The guidelines are the product of an initiative of the International Workshop on Comparative Survey Design and Implementation. The initiative is led by the ISR Survey Research Center and the University of Nebraska-Lincoln Survey Research and Methodology Program. The guidelines were developed to address gaps in the existing literature on the details of implementing surveys that are specifically designed for comparative research, including what aspects should be standardized and when local adaptation is appropriate. The intended audience for the guidelines includes researchers and survey practitioners planning or engaged in what are increasingly referred to as multinational, multiregional, or multicultural (3MC) surveys, although much of the material is also relevant for single country surveys.

More than 70 professionals from 35 organizations contributed to this effort. Tom W. Smith of NORC at the University of Chicago was the senior editor. For a complete list of contributors visit here.

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Kathleen O’Sullivan-Cook named ISR MHealthy Wellness Champion

OSullivan-Cook photoJanuary 30, 2017

In September, the Institute for Social Research (ISR) announced Kathleen O’Sullivan-Cook asISR MHealthy Wellness Champion. In this two-year volunteer position, she will lead efforts to create a healthier atmosphere within ISR through wellness education, support and events.

MHealthy, the University of Michigan’s (U-M) health and well-being program, helps those in theU-M community thrive through better health. Established in 2005, the program is managed byU-M’s human resources department, which assists in many ways, including the MHealthyWellness Champion appointment. The champion represents his or her department or organization within U-M and works with a MHealthy coordinator to foster a healthier work environment.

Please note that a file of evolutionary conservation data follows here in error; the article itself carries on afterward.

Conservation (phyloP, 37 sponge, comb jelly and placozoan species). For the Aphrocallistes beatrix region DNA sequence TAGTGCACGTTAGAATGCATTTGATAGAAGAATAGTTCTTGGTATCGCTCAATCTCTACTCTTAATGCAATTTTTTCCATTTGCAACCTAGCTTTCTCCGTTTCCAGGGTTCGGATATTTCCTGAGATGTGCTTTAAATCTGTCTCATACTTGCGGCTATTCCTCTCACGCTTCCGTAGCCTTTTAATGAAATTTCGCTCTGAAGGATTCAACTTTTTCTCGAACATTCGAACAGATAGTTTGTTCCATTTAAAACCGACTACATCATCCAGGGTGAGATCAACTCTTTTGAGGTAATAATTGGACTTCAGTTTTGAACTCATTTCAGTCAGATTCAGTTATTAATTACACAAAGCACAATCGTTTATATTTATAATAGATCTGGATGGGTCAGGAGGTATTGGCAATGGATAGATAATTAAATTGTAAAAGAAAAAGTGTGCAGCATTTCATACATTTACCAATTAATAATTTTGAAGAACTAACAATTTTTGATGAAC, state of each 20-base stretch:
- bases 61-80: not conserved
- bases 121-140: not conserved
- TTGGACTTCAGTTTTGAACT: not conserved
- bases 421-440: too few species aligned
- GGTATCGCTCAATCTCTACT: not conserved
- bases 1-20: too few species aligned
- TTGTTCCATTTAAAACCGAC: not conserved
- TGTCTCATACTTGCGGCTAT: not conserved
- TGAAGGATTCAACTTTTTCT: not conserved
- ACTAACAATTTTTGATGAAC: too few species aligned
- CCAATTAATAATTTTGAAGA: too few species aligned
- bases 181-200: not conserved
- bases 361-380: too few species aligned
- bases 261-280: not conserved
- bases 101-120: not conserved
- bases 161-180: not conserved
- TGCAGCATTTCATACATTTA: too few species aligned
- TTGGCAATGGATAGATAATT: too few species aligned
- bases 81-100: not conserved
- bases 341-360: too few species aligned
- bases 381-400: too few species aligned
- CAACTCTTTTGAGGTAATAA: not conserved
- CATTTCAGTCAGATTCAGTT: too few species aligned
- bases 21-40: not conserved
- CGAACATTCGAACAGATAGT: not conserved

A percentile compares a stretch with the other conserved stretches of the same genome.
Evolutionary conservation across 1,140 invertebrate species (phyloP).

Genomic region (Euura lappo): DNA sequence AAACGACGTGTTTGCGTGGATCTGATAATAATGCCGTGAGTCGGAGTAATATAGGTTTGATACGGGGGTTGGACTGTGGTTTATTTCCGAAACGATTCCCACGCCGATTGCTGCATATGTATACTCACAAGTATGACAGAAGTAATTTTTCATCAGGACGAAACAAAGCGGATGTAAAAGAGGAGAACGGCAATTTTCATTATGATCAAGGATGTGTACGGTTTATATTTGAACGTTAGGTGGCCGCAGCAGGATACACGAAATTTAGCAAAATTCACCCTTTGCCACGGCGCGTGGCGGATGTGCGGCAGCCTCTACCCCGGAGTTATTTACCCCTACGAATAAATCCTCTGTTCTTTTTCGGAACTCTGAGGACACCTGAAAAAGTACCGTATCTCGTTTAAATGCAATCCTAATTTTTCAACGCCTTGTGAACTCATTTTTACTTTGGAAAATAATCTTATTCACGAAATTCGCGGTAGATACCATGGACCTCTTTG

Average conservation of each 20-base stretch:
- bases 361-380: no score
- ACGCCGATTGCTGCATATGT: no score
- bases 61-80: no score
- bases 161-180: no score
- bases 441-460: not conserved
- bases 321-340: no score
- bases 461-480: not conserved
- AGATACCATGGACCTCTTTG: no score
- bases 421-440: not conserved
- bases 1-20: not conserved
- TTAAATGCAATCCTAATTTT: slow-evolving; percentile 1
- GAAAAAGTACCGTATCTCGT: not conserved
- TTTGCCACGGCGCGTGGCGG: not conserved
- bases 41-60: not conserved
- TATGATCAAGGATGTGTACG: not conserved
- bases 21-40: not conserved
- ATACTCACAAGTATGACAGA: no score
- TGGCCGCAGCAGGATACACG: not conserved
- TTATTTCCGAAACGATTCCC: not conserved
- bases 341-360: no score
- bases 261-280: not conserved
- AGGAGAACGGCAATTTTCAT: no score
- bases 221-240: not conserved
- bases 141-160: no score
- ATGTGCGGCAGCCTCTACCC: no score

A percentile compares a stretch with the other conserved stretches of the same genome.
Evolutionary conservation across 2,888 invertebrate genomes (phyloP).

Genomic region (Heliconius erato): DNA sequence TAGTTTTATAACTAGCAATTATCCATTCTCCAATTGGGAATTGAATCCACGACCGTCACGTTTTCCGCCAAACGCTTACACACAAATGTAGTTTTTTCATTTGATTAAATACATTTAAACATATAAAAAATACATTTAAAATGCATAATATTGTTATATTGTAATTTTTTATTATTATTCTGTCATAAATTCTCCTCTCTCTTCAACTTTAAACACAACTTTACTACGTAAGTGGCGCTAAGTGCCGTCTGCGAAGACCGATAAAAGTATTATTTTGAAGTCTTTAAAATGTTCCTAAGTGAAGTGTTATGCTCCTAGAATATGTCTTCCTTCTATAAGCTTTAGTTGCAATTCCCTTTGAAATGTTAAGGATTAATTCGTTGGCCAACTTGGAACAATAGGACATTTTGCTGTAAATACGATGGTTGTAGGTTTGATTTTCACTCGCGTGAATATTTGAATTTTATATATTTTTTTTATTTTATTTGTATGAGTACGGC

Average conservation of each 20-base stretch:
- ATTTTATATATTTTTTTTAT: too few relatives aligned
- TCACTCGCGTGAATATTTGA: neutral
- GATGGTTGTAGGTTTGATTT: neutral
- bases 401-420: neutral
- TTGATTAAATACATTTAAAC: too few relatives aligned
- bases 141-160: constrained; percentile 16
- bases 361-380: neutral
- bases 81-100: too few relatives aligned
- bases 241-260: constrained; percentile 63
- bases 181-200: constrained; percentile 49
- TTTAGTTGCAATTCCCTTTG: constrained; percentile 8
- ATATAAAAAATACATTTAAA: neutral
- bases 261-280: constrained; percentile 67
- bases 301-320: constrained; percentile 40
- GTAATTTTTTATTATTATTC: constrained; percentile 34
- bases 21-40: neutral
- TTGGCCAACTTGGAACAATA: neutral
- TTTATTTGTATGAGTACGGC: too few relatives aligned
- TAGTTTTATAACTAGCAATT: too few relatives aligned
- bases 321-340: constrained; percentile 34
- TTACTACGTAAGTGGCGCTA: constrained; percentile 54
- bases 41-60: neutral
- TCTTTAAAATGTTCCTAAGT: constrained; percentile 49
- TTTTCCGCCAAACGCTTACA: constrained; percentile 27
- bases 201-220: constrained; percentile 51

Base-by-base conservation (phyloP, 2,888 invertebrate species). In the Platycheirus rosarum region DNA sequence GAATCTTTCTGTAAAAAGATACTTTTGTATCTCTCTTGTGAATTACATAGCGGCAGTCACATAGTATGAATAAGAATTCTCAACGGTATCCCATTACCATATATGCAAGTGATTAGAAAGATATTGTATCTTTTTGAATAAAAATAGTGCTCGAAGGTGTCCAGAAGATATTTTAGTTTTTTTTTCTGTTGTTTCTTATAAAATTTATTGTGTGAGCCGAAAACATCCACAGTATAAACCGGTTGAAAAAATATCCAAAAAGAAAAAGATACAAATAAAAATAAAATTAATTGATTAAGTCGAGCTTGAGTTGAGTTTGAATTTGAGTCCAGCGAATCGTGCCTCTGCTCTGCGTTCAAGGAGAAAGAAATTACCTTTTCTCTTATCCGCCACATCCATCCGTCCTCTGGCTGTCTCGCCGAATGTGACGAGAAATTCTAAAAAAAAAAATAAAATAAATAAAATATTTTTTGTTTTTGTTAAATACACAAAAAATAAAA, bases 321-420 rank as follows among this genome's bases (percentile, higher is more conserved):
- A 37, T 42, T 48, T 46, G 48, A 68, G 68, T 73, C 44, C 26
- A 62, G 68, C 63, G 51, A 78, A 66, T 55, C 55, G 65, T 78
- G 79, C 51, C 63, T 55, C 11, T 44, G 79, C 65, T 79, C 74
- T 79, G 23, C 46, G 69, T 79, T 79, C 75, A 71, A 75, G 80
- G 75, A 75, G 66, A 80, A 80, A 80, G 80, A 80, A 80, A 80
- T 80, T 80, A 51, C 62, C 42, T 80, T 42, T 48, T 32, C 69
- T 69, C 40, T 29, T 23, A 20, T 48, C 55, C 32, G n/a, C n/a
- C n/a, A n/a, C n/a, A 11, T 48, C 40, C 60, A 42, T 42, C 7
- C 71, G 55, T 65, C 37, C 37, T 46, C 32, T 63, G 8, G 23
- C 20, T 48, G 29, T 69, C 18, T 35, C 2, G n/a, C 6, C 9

As MHealthy Wellness Champion for ISR, O’Sullivan-Cook will head a volunteer panel, also from ISR, to plan ways to encourage better health. It will implement an action plan over the next year and assess its effectiveness at the end, making changes as needed, before continuing fora second year. O’Sullivan-Cook, who works in Research Administration as a grants and contracts administrator intermediate, sees her role as a guide. “I’m excited to help my colleagues work toward their own health goals by providing information and easily accessible resources to encourage them on their way,” she says. “I’m looking forward to providing small tips and reminders that can help improve your day, like remembering to take little breaks to stretch and recharge.”

Co-workers encouraged O’Sullivan-Cook to apply to be MHealthy Wellness Champion because of her own success story and personal interest in health. “Five years ago, I decided to focus on myself, and I began researching nutrition and fitness,” she says. “I’ve since lost 100 pounds. I’m working on it every day, and I’m still incredibly motivated to keep going. Through this process,I’ve learned the importance — and the struggles — with keeping up a routine. I want to share what I’ve learned firsthand, as well as make other information readily available to anyone at ISR who is interested in making healthy changes in their life.”

The ISR action plan is under development, but O’Sullivan-Cook says she hopes to provide a few health education events throughout the year, as well as regular emails with tips for nutrition,exercise and mental health. She also says she’d like to offer incentives or rewards for those in the program. From her own experience, O’Sullivan-Cook knows support and encouragement are key for success. “Becoming healthy is about making a lifestyle change, and it’s helpful to live and work in environments that support your goals,” she says. “Once you have that in place,why not start making better choices today?”

More information about ISR’s MHealthy plan will be available in coming weeks. For further details about MHealthy, visit its website.